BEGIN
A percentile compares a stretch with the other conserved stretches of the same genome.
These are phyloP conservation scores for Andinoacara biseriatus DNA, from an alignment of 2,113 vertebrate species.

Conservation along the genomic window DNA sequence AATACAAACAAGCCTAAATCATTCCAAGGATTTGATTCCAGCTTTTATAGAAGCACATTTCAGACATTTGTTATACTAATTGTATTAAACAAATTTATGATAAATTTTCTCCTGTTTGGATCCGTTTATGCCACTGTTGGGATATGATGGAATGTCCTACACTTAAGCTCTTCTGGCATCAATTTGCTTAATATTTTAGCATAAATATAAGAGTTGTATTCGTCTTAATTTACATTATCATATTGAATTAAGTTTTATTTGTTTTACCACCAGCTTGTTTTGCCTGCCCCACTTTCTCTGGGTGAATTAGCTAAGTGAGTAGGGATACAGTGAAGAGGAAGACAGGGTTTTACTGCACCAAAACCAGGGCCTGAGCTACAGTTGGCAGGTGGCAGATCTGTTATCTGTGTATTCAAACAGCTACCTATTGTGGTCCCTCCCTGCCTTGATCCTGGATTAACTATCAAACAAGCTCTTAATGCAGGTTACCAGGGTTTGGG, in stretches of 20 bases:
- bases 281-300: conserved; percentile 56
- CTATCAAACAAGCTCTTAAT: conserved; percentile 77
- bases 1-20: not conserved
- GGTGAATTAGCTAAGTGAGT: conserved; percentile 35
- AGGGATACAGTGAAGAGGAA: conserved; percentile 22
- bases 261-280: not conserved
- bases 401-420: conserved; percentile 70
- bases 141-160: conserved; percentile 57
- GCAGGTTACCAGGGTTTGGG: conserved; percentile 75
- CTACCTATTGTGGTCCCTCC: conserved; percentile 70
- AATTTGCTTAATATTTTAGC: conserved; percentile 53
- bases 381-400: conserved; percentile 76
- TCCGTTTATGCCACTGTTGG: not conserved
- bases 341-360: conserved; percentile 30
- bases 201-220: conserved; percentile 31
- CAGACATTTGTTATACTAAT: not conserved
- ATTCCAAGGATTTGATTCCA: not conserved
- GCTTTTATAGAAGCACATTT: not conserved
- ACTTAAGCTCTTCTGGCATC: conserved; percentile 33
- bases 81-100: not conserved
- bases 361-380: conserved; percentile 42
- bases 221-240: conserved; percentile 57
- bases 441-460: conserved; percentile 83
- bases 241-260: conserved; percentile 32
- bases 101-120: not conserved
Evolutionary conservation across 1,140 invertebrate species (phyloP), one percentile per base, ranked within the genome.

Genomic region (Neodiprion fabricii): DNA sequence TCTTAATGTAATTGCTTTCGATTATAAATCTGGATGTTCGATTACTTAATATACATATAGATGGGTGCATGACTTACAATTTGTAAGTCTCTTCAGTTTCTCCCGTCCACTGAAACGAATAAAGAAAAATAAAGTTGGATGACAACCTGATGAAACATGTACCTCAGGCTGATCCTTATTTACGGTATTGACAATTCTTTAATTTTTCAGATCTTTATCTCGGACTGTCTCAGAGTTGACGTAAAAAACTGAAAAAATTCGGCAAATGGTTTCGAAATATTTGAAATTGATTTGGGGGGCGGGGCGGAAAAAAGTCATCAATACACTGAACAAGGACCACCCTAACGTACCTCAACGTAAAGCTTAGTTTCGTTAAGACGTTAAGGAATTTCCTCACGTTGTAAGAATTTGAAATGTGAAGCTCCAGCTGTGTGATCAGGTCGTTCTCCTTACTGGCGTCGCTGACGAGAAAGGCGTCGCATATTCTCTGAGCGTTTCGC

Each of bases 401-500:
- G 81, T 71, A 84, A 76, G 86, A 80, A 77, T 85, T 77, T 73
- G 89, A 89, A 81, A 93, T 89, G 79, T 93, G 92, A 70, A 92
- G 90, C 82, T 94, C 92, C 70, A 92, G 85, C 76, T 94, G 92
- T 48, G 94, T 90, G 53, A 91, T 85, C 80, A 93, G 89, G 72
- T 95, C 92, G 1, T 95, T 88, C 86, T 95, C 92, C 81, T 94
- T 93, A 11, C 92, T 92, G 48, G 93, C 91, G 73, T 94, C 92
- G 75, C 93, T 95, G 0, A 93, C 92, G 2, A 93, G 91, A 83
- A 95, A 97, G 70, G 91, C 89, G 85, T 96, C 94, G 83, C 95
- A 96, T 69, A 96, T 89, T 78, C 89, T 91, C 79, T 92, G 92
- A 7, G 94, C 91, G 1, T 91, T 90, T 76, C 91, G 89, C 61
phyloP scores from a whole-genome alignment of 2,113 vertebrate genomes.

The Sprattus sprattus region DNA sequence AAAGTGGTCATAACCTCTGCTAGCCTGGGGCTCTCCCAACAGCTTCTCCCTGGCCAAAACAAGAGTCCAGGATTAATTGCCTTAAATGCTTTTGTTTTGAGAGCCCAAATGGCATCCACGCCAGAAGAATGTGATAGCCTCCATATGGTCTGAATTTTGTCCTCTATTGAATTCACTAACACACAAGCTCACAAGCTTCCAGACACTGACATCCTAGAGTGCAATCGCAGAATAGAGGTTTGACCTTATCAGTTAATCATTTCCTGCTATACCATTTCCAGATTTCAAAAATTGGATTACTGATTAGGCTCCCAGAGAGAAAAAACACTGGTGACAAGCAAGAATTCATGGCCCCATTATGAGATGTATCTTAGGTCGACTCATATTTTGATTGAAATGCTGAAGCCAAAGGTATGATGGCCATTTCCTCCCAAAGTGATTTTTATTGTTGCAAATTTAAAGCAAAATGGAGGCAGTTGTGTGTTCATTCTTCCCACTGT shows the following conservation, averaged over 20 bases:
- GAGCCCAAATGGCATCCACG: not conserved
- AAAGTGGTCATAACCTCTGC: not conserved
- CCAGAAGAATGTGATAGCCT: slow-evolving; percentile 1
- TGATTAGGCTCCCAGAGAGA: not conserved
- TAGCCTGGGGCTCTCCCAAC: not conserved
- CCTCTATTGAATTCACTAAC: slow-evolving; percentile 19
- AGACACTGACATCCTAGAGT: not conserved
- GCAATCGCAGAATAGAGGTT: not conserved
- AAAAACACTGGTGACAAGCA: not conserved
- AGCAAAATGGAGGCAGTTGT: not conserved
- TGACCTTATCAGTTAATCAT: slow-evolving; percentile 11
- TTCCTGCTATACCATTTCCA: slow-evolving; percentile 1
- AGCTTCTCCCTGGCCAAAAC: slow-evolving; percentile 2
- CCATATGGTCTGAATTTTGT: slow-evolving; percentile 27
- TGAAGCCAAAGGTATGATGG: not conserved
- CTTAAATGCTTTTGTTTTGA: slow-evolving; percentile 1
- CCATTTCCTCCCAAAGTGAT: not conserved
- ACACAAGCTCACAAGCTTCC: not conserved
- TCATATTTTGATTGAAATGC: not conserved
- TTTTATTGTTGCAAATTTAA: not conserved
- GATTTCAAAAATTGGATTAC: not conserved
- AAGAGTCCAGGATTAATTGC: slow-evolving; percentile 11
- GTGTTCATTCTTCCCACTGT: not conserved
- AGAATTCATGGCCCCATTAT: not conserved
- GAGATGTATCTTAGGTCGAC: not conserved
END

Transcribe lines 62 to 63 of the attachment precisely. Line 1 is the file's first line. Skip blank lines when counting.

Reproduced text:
- TCATATTTTGATTGAAATGC: not conserved
- TTTTATTGTTGCAAATTTAA: not conserved